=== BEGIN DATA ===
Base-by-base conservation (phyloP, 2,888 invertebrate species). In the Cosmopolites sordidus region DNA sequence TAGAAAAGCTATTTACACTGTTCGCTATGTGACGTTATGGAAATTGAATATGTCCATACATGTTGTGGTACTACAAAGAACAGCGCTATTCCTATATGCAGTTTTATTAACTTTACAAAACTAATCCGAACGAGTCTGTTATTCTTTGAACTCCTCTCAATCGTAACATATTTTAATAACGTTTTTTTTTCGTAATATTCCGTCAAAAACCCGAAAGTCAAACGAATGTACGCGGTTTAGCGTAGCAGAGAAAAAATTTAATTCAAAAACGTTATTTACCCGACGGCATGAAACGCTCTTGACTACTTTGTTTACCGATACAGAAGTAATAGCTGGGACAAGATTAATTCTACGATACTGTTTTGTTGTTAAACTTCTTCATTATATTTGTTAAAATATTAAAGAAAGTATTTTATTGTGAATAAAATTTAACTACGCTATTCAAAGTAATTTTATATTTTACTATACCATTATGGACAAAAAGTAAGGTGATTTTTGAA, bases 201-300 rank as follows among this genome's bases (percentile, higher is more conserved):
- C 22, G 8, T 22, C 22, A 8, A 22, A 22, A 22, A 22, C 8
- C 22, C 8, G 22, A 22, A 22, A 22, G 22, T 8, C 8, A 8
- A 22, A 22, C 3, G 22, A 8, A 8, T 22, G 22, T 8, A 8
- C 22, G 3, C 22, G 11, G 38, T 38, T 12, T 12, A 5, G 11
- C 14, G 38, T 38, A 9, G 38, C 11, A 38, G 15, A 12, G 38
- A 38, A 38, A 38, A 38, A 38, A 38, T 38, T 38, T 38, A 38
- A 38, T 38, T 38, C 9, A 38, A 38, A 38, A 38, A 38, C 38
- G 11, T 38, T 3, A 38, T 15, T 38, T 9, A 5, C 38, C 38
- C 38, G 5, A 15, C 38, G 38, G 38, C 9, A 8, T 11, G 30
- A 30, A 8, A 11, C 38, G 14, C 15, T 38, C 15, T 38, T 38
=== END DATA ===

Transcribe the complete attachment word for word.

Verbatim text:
Base-by-base conservation (phyloP, 2,888 invertebrate species). In the Cosmopolites sordidus region DNA sequence TAGAAAAGCTATTTACACTGTTCGCTATGTGACGTTATGGAAATTGAATATGTCCATACATGTTGTGGTACTACAAAGAACAGCGCTATTCCTATATGCAGTTTTATTAACTTTACAAAACTAATCCGAACGAGTCTGTTATTCTTTGAACTCCTCTCAATCGTAACATATTTTAATAACGTTTTTTTTTCGTAATATTCCGTCAAAAACCCGAAAGTCAAACGAATGTACGCGGTTTAGCGTAGCAGAGAAAAAATTTAATTCAAAAACGTTATTTACCCGACGGCATGAAACGCTCTTGACTACTTTGTTTACCGATACAGAAGTAATAGCTGGGACAAGATTAATTCTACGATACTGTTTTGTTGTTAAACTTCTTCATTATATTTGTTAAAATATTAAAGAAAGTATTTTATTGTGAATAAAATTTAACTACGCTATTCAAAGTAATTTTATATTTTACTATACCATTATGGACAAAAAGTAAGGTGATTTTTGAA, bases 201-300 rank as follows among this genome's bases (percentile, higher is more conserved):
- C 22, G 8, T 22, C 22, A 8, A 22, A 22, A 22, A 22, C 8
- C 22, C 8, G 22, A 22, A 22, A 22, G 22, T 8, C 8, A 8
- A 22, A 22, C 3, G 22, A 8, A 8, T 22, G 22, T 8, A 8
- C 22, G 3, C 22, G 11, G 38, T 38, T 12, T 12, A 5, G 11
- C 14, G 38, T 38, A 9, G 38, C 11, A 38, G 15, A 12, G 38
- A 38, A 38, A 38, A 38, A 38, A 38, T 38, T 38, T 38, A 38
- A 38, T 38, T 38, C 9, A 38, A 38, A 38, A 38, A 38, C 38
- G 11, T 38, T 3, A 38, T 15, T 38, T 9, A 5, C 38, C 38
- C 38, G 5, A 15, C 38, G 38, G 38, C 9, A 8, T 11, G 30
- A 30, A 8, A 11, C 38, G 14, C 15, T 38, C 15, T 38, T 38